Gardening and More: Make a leaning tower of pots with a secret method
It’s easy to make this leaning tower of pots, and there’s no gluing involved.
The basic idea is to stick a pole in the ground and thread the pots onto the pole through the drainage holes.
You could use rebar or copper tubing. I used a wooden dowel and I think it should last for at least one season.
You can use any size pots you want, but remember that if you use small pots, they will dry out more quickly than larger pots, so you will have to water them more often.
There must be a hole in the bottom of each pot that is large enough for the pole to fit through. Few plastic pots have a drainage hole that large, so if you want to use plastic pots, you will have to drill a hole. You can use ceramic pots or weathered terra-cotta pots or you can paint and decorate the pots yourself.
You will need a dowel that will fit through the drainage hole in the pots. I used a half-inch diameter dowel. The pots were ones I already had on hand, ranging in size from 6 inches to about 4 inches in diameter. The holes in the smaller pots just fit on the dowel.
Buy a dowel that will be about the same height as your stacked pots, plus at least one or two feet longer. I used a 36-inch dowel.
Hammer the dowel a foot or two into the ground.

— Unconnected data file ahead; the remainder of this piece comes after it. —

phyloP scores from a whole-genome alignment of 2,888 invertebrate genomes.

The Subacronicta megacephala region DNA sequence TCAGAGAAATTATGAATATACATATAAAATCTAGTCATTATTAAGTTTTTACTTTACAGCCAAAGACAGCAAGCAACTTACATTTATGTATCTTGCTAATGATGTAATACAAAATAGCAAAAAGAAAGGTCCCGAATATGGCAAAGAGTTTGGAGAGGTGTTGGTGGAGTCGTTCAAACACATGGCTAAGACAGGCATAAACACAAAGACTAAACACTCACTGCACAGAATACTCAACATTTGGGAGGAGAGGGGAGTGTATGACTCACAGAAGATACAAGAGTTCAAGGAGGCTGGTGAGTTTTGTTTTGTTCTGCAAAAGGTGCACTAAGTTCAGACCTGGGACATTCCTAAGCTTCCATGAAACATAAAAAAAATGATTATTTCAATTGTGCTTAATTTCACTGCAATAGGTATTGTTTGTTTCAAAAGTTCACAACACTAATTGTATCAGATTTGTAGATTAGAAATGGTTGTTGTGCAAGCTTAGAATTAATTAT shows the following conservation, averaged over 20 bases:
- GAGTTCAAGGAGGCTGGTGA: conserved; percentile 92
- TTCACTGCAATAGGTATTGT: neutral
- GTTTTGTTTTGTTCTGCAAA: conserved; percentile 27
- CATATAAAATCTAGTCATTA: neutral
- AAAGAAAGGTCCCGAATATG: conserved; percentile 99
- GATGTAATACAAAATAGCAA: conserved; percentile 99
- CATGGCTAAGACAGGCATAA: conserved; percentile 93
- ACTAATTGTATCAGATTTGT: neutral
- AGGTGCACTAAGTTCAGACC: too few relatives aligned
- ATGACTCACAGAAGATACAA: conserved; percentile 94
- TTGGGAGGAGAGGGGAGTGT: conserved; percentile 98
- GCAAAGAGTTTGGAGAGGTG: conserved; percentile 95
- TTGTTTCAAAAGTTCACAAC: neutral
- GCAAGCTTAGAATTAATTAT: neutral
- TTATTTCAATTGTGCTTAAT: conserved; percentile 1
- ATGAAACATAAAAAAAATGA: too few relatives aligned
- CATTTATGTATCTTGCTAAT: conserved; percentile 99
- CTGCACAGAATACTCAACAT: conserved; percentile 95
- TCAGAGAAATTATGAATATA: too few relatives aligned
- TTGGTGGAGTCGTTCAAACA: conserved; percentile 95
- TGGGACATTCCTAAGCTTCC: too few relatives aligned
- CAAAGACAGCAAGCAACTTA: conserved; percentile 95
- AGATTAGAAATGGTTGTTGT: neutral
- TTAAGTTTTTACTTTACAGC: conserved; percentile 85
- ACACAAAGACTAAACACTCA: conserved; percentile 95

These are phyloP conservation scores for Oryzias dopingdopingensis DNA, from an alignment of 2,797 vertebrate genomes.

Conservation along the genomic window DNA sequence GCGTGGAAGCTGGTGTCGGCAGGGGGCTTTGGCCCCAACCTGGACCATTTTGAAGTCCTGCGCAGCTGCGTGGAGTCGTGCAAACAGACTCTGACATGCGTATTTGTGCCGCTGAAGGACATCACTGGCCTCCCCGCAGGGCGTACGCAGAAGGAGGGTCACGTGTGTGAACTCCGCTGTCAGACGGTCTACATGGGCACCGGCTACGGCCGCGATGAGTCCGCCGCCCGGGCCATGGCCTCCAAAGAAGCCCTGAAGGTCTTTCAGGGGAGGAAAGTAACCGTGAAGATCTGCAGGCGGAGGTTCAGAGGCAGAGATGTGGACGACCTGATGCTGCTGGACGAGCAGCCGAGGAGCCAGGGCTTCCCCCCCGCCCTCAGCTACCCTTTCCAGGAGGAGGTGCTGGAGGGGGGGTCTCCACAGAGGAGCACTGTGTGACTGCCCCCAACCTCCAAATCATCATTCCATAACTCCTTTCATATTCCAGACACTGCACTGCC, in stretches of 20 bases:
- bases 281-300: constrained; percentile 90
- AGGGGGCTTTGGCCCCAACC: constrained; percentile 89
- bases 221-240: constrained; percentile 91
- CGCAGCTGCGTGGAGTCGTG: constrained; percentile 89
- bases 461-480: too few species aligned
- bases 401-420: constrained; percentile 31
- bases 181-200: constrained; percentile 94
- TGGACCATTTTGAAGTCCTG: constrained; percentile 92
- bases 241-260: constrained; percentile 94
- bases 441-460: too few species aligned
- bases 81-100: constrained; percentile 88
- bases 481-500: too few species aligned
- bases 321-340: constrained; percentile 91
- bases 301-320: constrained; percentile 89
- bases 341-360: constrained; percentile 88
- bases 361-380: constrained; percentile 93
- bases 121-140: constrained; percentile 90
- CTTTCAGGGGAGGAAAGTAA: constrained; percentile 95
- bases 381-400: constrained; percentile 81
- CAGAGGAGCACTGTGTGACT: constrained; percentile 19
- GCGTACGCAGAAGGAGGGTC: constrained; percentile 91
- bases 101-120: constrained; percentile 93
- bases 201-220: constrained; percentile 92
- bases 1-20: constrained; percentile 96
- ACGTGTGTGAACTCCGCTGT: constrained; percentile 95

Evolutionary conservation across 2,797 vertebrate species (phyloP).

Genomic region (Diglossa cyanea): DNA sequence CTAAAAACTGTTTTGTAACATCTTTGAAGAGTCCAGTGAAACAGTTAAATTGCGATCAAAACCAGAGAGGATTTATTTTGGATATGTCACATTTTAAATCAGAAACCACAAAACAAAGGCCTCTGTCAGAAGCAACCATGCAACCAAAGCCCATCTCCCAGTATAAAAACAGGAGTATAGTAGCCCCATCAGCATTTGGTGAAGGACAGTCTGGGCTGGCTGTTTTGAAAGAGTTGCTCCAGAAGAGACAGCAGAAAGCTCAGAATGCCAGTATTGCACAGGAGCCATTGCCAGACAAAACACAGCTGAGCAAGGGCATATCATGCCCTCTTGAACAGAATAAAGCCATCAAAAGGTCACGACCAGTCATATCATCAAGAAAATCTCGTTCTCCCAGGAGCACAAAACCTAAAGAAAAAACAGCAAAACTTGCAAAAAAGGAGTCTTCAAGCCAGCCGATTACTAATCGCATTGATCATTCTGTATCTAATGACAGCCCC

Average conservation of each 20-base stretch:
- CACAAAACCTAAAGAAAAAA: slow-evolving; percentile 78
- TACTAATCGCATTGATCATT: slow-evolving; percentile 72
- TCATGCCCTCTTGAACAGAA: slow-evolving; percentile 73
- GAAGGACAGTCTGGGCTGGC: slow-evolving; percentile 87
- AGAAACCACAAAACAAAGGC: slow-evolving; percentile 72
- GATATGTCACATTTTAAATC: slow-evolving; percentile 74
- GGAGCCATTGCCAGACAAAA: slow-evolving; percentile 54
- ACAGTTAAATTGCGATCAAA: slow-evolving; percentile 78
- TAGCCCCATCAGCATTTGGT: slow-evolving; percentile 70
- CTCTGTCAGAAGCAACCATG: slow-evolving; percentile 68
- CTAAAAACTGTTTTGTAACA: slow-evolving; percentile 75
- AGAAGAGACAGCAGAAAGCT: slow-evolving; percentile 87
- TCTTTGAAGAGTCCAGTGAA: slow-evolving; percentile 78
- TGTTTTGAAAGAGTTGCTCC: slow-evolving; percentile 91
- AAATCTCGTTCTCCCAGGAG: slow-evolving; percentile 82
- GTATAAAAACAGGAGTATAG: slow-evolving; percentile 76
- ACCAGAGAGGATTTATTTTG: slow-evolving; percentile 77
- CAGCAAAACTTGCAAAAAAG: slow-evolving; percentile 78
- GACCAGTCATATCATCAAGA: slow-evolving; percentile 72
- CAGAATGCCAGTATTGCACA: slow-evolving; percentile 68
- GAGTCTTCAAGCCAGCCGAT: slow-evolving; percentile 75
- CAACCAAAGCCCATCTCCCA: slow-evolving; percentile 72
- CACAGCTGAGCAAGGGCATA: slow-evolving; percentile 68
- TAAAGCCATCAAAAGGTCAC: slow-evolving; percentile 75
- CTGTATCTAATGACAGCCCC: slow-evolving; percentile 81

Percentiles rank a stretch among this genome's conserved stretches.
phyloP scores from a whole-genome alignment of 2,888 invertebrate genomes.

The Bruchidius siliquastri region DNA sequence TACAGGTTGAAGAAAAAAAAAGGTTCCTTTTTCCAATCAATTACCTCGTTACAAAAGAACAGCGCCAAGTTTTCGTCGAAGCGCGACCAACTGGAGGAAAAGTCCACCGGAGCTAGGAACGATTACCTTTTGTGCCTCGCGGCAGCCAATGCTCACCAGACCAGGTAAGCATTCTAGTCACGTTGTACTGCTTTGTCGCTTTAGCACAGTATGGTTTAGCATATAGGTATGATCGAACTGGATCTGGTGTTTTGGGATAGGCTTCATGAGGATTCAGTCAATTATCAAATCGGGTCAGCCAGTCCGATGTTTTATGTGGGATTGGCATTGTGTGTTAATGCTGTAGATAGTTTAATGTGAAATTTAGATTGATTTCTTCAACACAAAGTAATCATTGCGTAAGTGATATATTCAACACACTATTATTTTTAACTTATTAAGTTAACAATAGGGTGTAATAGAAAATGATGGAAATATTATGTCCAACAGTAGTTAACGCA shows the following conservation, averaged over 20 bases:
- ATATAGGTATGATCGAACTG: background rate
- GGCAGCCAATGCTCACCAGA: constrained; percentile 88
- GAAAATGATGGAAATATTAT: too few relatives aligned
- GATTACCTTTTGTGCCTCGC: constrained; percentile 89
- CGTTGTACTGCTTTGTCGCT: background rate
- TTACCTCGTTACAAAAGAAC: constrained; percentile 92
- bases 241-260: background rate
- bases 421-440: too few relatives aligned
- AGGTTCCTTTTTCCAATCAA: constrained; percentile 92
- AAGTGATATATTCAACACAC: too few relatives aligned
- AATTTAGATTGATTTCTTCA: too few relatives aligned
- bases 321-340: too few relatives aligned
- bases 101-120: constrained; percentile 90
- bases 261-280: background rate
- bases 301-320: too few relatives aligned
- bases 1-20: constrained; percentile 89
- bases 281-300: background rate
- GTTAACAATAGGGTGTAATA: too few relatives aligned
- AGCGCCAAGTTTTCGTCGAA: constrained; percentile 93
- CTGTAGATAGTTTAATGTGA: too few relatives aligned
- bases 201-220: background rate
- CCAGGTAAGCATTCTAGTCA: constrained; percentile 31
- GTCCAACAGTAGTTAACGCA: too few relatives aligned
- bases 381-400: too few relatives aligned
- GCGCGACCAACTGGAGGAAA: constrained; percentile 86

Thread the first pot on the dowel. Fill the pot with soil and plant it. It can be a bit awkward to plant the pot while it is on the dowel, but if you plant the pot first and then try to thread it on the dowel, everything in the pot will get disrupted.
Thread the next pot on and position it any way you want. Plant the pot. Continue until all your pots are on the dowel. If your dowel sticks out, hammer it into the ground a little bit farther.
The first time I did this, the pots nestled inside one another, rather than sticking out at those great angles, so I did a couple of things that helped.
First, I wedged a rock under the bottom pot. That put the first pot on a slant and got the whole arrangement off to a good start.
Second, it seems that using pots that are nearly the same size will give you better angles than if you use a variety of small and large pots.
Set up your leaning tower of pots on a firm spot. I assembled mine on a soft spot that had been recently dug up. A few days later, it rained and the bottom pot began to sink. Just tamping down the earth a bit when you begin should solve that problem.
I created my leaning tower of pots several weeks ago and just used plants that were growing in the wrong spots in my garden: chives, parsley, violets, forget-me-nots and sedum. If you’re going to have your tower in the sun over the summer, select plants that thrive in hot, dry conditions so you won’t have to water as often. Portulaca or sedum are just a couple of choices. You could also plant a leaning tower using coleus to add color to a shady spot.
Add some whimsy to your garden with a leaning tower of pots.
Connie Oswald Stofko is publisher of Buffalo-NiagaraGardening.com, the online gardening magazine for Western New York. Email Connie@BuffaloNiagaraGardening.com.